Tommy Robinson to face new case for ‘filming outside sex gang court case’
Two High Court judges have granted permission for Tommy Robinson, whose real name is Stephen Yaxley-Lennon, to be retried.
Robinson was jailed for 13 months in last May after he filmed people involved in a criminal trial at Leeds Crown Court and broadcast the footage on social media.
The case was then referred back to the Attorney General, who announced in March that it was in the public interest to bring fresh proceedings against Robinson.
The 36-year-old, from Luton, could be sent back to jail if he is again found in contempt, which carries a maximum sentence of two years.
Crowds gathered outside court ahead of the hearing in support of Robinson, who is standing for election as an MEP for the North West region in the European elections later this month, as well as a counter demonstration organised by Stand Up To Racism.
Lady Justice Sharp said permission would be given for fresh proceedings to go ahead on all grounds.
After the court’s decision was announced, the crowd booed and chanted “shame on you”.
Attorney General “concerned”
The court heard from Geoffrey Cox the Attorney General stating concerned about the conduct of Robinson outside Leeds Crown Court.
Mr Caldecott said Robinson said: “Harass him, find him, go knock on his door, follow him, see where he works, see what he’s doing.”
Mr Caldecott said Robinson said he hoped his video would be shared and seen by “hopefully millions” of people.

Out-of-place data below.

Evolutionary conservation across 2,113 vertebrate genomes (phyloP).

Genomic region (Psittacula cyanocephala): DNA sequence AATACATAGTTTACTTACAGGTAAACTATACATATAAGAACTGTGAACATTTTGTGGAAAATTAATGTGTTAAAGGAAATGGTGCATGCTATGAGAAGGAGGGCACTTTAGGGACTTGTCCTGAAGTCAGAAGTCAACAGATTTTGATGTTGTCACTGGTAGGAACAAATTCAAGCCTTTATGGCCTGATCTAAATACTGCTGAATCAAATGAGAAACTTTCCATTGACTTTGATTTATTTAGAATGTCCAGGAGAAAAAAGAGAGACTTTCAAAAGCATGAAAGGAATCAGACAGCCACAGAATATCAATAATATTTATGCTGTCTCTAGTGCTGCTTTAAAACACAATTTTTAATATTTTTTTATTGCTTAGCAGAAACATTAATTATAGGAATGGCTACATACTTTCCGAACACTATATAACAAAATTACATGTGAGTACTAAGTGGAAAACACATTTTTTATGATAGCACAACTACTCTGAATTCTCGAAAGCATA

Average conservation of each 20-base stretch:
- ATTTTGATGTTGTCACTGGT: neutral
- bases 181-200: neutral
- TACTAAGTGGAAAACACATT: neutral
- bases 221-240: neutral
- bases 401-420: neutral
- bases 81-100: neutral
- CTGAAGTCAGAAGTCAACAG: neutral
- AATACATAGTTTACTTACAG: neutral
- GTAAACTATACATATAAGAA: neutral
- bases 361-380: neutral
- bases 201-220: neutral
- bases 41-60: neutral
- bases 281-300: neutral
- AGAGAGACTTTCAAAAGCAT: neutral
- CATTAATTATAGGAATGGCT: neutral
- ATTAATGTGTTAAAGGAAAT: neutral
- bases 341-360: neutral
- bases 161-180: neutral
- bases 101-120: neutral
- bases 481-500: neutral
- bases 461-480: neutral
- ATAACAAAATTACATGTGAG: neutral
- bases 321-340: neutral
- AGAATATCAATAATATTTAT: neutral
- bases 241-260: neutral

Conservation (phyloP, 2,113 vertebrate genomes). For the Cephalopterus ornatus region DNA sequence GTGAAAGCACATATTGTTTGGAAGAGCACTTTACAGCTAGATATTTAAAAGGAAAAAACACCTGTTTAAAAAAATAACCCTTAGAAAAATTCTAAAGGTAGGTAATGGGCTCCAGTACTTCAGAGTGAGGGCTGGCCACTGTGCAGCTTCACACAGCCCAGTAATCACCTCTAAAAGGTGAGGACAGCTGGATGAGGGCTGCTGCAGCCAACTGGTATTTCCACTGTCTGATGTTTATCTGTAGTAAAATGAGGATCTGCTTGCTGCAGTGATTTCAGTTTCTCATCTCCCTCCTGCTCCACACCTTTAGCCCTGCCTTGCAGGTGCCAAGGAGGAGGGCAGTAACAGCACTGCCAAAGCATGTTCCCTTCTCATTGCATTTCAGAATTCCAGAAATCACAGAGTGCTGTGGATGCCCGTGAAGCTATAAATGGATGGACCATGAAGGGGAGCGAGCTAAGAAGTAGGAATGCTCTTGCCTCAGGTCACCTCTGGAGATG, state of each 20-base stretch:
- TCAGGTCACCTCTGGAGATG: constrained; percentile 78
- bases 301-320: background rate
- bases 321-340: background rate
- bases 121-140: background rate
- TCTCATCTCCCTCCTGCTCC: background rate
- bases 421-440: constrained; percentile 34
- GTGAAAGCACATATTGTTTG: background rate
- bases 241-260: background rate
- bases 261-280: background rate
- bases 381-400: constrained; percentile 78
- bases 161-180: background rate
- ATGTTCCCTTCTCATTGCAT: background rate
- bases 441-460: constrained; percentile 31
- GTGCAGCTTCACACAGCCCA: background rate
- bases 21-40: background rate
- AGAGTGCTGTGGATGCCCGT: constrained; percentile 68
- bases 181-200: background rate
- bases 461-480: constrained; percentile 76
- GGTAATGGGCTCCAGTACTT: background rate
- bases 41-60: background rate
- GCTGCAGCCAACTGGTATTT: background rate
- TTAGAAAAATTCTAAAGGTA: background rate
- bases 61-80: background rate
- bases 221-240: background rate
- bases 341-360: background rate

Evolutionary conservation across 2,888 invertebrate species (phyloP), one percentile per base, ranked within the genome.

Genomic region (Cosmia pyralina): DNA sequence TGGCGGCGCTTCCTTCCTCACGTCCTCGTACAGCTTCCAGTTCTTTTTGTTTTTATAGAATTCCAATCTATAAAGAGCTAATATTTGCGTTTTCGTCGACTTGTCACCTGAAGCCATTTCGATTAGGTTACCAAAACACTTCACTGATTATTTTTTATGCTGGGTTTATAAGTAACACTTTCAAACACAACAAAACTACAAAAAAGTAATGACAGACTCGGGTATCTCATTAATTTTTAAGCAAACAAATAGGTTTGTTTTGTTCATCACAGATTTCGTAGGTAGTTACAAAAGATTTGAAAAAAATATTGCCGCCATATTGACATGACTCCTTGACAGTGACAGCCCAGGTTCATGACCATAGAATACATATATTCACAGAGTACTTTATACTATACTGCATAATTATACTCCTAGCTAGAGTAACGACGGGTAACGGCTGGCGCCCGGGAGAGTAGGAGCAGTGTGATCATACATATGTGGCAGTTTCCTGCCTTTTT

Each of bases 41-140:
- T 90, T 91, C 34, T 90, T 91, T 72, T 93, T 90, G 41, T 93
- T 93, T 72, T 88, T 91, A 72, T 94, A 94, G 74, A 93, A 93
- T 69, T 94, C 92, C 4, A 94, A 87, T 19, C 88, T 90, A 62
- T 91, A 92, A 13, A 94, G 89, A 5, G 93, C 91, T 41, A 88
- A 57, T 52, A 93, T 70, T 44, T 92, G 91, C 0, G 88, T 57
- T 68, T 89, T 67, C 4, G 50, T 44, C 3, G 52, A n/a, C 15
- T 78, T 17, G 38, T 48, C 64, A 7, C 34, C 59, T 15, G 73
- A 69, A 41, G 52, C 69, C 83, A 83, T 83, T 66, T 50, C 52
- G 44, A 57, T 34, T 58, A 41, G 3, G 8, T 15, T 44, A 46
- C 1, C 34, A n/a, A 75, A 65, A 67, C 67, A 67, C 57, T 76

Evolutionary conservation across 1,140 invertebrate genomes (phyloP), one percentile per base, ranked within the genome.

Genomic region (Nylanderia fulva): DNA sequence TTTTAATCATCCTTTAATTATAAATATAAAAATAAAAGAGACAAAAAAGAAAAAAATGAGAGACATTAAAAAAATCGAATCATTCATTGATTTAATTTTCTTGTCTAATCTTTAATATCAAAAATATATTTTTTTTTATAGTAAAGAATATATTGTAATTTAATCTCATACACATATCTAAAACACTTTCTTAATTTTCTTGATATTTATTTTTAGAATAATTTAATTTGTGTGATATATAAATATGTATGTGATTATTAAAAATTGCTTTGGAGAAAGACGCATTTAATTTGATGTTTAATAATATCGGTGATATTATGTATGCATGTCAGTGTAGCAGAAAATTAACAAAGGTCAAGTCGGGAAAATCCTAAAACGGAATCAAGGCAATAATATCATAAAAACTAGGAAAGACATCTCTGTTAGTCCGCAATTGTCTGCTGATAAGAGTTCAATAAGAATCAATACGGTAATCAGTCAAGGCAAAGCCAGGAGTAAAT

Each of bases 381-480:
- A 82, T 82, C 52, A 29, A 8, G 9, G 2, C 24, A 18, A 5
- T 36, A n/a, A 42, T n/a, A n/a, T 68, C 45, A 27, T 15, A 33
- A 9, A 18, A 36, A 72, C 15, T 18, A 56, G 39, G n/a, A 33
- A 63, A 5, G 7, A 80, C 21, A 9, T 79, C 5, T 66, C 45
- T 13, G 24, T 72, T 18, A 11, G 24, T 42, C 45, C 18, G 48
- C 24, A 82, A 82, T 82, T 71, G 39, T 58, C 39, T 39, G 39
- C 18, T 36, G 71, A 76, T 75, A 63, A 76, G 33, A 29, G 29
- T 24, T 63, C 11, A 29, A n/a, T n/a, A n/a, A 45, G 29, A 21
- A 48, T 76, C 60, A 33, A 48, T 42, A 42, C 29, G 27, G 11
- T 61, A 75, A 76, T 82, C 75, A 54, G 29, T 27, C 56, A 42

Mr Caldecott said: “The Attorney General is extremely concerned that conduct of the kind, particularly in those two passages seen in the context of the wider video, should in any way be considered as acceptable.”
Robinson said his behaviour was lawful
Caldecott: The lawyer for Geoffrey Cox says Robinson was “plainly contending that his behaviour towards the defendants was lawful”.
He told the court Robinson searched for reporting restriction guidelines online, and has received media training after his last contempt of court finding.
Mr Caldecott said it was “unfortunate” the history of the case was prolonged, and accepted it was stressful.
But said there were “policy reasons” for the case to go ahead.
Action against Robinson “not proportionate” said his lawyer
Attorney General says Robinson knew about restrictions
Making the case for new proceedings, Mr Caldecott has said Robinson “published the video knowing that there was some sort of reporting restriction in place and recklessly, recognising that the terms of the order might well prohibit the reporting he was engaged in, but unreasonably taking that risk”.
The application for new proceedings came from his live streaming of a video from outside Leeds Crown Court.
The attorney general said he knows Robinson will argue “could not obtain any specific details of the reporting restriction order”.
In the “absence of such details, he held a genuine belief, based on guidance published on the Judiciary website, which he claims to have consulted that very morning, and professional training he had received, that no order could restrict him from reporting the material that he included in the video”.
Mr Caldecott said the Attorney General “does not accept this version of events”.
The Attorney General’s case is that publication of the video “gave rise to a substantial risk that the course of justice would be seriously impeded”